Weekend Assignment #121: Do whatever you want, so long as it somehow involves the number 11. Memories of being eleven, lists that have eleven positions on them, collections of eleven similar objects -- hey, whatever you want. As long as the number eleven is somehow involved, it's all good. For those of you thinking about being sneaking and using binary notation: no "11, base 2." We're talking binary number 1011 here, pal.

Okay, I'm going to take the easy option here:

The Eleven Windows Open on My Computer Right Now
  1. Firefox browser, with seven tabs open. One of those tabs is where I'm typing these words. The others have to do with stuff that I don't want to discuss here yet again.
  2. "Falkus9" - a Word document containing 10 pages, 6,087 words of a completely revamped first chapter of Sara's novel. It's actively good writing, too.
  3. "blog backups" - a folder containing all those backup documents Barbara sent me.
  4. Microsoft Office Picture Manager - on which I hope to find something at least metaphorically related to the subject at hand.
  5. AOL - Weekend Assignment #121: This One Goes To Eleven! Of course.
  6. AOL - Buddy List. Seems quiet at the moment.
  7. AOL - Email, with the header, "Karen, I just now caught up on your." It awaits my thoughtful reply.
  8. AOL - IM window to Sara, with the sidebar open for receiving the Falkus9 file.
  9. AOL - IM window from Carly from I think a few days ago.
  10. AOL - AOL Channels - the thing that pops up when you close the Welcome screen. I hardly ever use it.
  11. AOL - Mavarin's Mailbox. This currently has 66 emails marked unread, down from 80 earlier tonight. Every day I get a little farther behind. This weekend I will catch up - this time for sure.
Okay, I got the email down to 54. Time to do the extra credit:

Extra credit: Grab a book, open it to page 11, and write out the 11th sentence.

The eleventh book from the left on my L'Engle shelf, not counting the ones sitting flat on top of other books, is Meet the Austins. Page 11 is the first page of the story. It only has 8 1/2 sentences on it. So we turn the page, and go for the eleventh sentence in the story:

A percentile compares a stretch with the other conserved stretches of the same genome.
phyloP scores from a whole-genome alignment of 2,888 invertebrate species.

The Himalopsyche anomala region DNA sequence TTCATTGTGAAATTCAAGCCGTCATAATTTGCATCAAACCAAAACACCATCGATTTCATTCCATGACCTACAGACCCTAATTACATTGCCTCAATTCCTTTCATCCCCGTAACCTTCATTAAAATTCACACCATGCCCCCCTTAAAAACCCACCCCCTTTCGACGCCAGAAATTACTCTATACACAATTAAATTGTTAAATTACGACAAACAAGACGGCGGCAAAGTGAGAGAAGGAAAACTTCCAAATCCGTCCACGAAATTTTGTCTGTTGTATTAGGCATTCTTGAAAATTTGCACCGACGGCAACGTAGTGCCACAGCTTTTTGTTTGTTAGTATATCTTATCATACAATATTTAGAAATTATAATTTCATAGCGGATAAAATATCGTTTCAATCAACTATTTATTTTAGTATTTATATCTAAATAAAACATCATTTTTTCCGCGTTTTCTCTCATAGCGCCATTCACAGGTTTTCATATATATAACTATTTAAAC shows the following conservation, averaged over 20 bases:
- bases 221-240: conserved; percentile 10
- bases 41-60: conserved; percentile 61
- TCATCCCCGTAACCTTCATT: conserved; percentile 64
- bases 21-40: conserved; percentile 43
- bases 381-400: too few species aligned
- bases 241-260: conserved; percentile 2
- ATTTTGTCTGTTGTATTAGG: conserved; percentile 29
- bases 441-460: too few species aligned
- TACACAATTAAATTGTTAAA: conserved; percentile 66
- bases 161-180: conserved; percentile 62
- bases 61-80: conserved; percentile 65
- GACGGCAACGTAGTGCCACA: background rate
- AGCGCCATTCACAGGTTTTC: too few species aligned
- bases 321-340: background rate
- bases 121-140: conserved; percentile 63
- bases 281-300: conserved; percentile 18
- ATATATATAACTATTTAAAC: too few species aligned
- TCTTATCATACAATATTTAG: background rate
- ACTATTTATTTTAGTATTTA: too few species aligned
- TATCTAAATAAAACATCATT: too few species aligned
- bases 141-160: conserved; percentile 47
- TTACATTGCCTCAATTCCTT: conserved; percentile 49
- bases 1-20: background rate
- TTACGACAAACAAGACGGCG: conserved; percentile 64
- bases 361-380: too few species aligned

She was doing this at the same time that she was scraping carrots, so the carrot scraper was a scalpel as well as a scraper.
--Vicky Austin, describing her sister Suzy's doll appendectomy, in Meet the Austins by Madeleine L'Engle.

The interesting thing about Meet the Austins, by the way, is that back in 1960 the subject matter was considered too much for children to handle. What was so dangerous and controversial? Did Vicky get pregnant? Was John gay? Did Suzy find out she was adopted? Did Rob get molested? None of the above. As L'Engle explains in Chapter 5 of A Circle of Quiet:

"Two of my books for children were rejected for reasons which would be considered absurd today. Publisher after publisher turned down Meet the Austins because it begins with a death."

The other book that kept getting turned down was her most famous, most award-winning book ever, A Wrinkle in Time.

But back to Meet the Austins. It begins with a news that a pilot, a friend of the family, has died in a plane crash. His co-pilot is also killed, leaving behind a 10-year-old girl, Maggy, who moves in with the Austins and drives most of the plot. It's hard to imagine it now, but the idea then was that kids wouldn't be able to handle the idea of a child being suddenly orphaned in Chapter One. Hey, what about Oliver Twist, folks? There are lots of orphans in books that children read.

There was one more weird, controversial thing about Meet the Austins, that led to the book coming out with a chapter missing, not to see the light of day until 20 years later. It was called The Anti-Muffins. It was about a fight at Sunday School, and a club the kids had, based on an incident when a cat had her kittens in the oven. The idea was that the kittens weren't muffins just because they came from the oven, or all alike like muffins. And if this anti-conformity, be-who-you-are, don't-judge-by-appearances concept wasn't clear enough on its own, it was driven home further by one of the kids in the club, Pedro, being the son of a tenant farmer. Apparently that was too much for The Viking Press in 1960 - but in 1997, Farrar, Straus & Giroux, the same publisher that decades earler took a chance on A Wrinkle in Time, restored "The Anti-Muffins" to Meet the Austins.

Good for them.


Technorati Tags: , ,

Thursday, July 20, 2006

The Rainbow and the Fox

Tonight was more fun than last night, but less productive. Our Zorro DVDs arrived from the Disney Movie Club, and I spent most of the evening watching the first eight episodes. They aren't the greatest DVDs ever. They offer only the 1992 colorized version of the show, and leave off in the middle of a story arc -16 episodes into a 39 episode season, 3 episodes into a 13 episode serial. They have no extras at all, and one of the boxes has Zorro's white horse from Season 2, Phantom, colored black to look like his other horse, Tornado!

I love it anyway. This was a great show, and the stories really hold up. The colorization was probably state of the art for 1992, and makes for agreeable eye candy. Would Don Alejandro really have worn a bright orange outfit? Who cares? I love bright colors.